In late 1995, the noted Christian theologian John Howard Yoder challenged Indiana-Michigan Mennonite Conference (IMMC) officials over a press release draft intended to announce that the church disciplinary process for Yoder’s sexual abuse of women had reached a satisfactory endpoint.

For months, Yoder and conference officials had exchanged memos negotiating the release’s potential reference to financial restitution for victims and whether to mention a so-called safe plan by which Yoder might monitor his behavior. Yoder opposed conference leaders’ plan to archive hundreds of documents related to his sexual misconduct; he was adamant that some records should be destroyed. The University of Notre Dame professor, 68 years old and by this time exasperated by the lengthy disciplinary process that had begun three years earlier with the suspension of his ministerial credentials, expressed irritation to the conference’s Church Life Commission (CLC). What will [Mennonite leaders] say, Yoder asked, when addressed by pushy questions from an offended feminist, or from a muckraking journalist, to explain church measures for addressing grievances?1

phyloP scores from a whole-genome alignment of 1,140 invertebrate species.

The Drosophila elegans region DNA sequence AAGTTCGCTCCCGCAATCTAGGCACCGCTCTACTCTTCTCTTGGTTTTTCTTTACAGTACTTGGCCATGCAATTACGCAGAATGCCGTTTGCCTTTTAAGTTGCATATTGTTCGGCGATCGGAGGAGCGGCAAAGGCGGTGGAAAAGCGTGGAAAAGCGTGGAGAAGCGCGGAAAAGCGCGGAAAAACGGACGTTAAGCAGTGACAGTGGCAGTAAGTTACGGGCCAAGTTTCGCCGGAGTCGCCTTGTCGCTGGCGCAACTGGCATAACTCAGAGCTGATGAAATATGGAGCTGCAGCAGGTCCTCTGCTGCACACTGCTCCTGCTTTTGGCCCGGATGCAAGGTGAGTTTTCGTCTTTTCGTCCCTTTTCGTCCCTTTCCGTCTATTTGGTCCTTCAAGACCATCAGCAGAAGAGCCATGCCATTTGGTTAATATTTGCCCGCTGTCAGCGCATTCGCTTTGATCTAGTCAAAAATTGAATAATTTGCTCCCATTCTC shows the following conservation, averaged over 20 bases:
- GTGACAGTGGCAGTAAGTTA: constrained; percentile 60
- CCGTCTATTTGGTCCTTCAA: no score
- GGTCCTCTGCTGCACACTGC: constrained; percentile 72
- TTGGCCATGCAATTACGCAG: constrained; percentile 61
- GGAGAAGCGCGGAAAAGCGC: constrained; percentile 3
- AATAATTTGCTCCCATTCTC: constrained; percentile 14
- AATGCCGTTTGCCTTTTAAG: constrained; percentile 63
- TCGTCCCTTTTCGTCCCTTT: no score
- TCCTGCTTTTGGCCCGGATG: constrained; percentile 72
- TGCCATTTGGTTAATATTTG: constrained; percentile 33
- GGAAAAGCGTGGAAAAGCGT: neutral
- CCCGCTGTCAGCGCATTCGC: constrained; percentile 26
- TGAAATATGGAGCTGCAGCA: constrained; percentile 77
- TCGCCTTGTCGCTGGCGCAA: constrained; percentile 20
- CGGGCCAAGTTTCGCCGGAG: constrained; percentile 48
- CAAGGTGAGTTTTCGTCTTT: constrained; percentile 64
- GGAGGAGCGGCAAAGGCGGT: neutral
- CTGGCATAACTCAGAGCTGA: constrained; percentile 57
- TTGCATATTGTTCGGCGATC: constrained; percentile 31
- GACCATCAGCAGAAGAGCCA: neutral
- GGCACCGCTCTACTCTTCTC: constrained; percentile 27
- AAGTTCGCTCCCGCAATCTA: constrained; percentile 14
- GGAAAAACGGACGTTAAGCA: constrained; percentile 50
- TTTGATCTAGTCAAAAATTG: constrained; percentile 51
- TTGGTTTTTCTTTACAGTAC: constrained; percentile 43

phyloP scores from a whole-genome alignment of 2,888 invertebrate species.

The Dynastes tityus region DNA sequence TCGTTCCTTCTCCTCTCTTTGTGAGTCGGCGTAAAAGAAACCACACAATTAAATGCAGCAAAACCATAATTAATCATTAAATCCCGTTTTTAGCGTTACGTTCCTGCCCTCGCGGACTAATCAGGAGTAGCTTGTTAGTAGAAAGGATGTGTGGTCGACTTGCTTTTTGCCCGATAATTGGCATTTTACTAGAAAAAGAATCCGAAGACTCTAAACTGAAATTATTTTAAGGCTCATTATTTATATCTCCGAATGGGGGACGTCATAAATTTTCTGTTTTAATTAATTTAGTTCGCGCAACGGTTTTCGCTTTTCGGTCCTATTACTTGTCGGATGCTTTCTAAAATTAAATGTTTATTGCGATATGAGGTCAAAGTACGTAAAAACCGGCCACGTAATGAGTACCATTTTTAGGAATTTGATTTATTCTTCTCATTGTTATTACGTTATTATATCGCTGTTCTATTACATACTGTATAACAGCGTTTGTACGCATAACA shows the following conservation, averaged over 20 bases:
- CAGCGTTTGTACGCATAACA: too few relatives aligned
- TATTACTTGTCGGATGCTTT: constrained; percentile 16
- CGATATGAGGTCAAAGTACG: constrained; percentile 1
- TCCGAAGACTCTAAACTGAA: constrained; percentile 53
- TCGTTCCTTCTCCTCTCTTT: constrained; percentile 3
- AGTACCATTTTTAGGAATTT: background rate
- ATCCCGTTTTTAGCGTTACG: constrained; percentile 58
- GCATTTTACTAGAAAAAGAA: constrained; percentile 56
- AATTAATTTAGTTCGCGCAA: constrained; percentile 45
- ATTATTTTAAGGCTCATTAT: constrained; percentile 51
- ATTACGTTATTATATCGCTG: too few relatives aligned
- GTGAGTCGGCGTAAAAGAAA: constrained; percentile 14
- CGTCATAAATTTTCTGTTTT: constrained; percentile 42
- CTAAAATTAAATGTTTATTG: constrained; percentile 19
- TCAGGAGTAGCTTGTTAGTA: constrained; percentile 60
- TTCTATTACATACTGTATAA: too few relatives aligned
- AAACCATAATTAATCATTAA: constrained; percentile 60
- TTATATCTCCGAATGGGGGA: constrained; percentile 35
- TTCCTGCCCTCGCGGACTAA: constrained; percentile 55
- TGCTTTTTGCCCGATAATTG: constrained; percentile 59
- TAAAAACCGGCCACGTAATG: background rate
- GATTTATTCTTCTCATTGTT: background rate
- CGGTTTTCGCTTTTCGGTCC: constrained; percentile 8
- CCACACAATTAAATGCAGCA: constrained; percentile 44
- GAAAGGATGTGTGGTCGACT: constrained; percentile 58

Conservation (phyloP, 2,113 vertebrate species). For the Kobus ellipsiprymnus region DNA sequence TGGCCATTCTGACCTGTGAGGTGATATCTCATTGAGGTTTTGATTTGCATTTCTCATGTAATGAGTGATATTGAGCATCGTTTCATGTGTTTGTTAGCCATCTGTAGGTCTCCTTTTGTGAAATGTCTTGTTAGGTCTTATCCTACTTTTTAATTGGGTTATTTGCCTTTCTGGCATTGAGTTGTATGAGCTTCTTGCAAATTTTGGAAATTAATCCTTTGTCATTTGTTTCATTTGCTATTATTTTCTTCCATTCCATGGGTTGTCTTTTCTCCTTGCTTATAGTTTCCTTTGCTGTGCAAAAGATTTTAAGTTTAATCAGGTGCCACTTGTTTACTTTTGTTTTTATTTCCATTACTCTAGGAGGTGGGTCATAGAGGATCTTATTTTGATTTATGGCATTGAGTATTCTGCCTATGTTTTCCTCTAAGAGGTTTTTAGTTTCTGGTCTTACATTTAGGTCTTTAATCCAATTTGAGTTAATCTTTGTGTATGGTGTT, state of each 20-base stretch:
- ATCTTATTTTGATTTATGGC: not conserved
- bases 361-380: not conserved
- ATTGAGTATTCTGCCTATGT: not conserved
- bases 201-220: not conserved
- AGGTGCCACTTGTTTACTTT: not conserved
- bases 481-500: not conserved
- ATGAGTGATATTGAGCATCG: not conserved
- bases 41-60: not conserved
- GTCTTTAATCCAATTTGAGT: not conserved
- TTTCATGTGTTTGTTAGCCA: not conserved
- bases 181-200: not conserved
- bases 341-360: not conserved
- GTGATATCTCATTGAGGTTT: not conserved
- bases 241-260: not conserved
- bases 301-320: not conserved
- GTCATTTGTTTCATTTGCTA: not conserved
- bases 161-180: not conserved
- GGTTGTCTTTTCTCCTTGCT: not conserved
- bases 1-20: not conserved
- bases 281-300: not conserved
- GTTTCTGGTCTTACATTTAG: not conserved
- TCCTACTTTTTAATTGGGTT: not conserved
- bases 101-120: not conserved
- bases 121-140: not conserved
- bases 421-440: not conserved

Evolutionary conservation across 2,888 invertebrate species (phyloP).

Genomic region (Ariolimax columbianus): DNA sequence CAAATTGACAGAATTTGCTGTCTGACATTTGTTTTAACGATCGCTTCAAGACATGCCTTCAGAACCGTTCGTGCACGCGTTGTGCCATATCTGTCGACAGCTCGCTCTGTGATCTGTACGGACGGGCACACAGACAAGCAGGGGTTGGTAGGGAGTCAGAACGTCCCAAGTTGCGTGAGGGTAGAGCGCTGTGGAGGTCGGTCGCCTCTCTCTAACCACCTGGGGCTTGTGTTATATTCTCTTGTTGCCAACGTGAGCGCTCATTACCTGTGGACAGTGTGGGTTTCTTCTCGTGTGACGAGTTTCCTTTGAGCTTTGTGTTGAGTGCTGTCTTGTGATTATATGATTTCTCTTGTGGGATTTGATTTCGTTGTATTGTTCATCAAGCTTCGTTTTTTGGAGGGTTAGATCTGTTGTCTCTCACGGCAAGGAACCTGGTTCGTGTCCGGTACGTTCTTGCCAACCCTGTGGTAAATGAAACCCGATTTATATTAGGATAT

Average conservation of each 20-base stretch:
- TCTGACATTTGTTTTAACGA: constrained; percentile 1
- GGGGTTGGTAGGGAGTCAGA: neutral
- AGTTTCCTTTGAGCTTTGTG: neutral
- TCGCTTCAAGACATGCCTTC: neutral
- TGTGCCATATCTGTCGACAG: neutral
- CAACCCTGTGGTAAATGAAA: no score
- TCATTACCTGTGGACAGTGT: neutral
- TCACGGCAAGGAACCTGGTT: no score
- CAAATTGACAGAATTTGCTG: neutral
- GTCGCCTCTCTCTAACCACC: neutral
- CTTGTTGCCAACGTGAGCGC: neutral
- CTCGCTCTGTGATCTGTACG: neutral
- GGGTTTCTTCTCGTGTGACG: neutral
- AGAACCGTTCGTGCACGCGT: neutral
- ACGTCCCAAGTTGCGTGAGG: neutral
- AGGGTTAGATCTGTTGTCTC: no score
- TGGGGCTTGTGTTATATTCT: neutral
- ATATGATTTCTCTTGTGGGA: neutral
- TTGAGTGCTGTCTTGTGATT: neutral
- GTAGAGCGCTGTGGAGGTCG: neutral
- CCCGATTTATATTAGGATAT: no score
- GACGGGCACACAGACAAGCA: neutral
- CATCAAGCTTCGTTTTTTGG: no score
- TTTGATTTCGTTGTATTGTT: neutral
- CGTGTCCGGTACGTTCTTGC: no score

More than half a year later, in June 1996, Mennonite papers finally published a news release announcing the end of Yoder’s disciplinary process and commending him for participating in the process to its conclusion.2 Those familiar with the prolonged wrangling knew that the statement had been finessed for legal reasons, that IMMC officials had crafted a statement they hoped would mitigate the prospect of a lawsuit filed by victims or by Yoder.3 But the broader question that Yoder had thrown down – how the reputation of Mennonite institutions concerned with his two-decades-long history of sexual abuse would fare under journalistic inquiry and feminist scholarship, as well as how he and his legacy would be regarded – has intensified recently, years after his death in 1997.4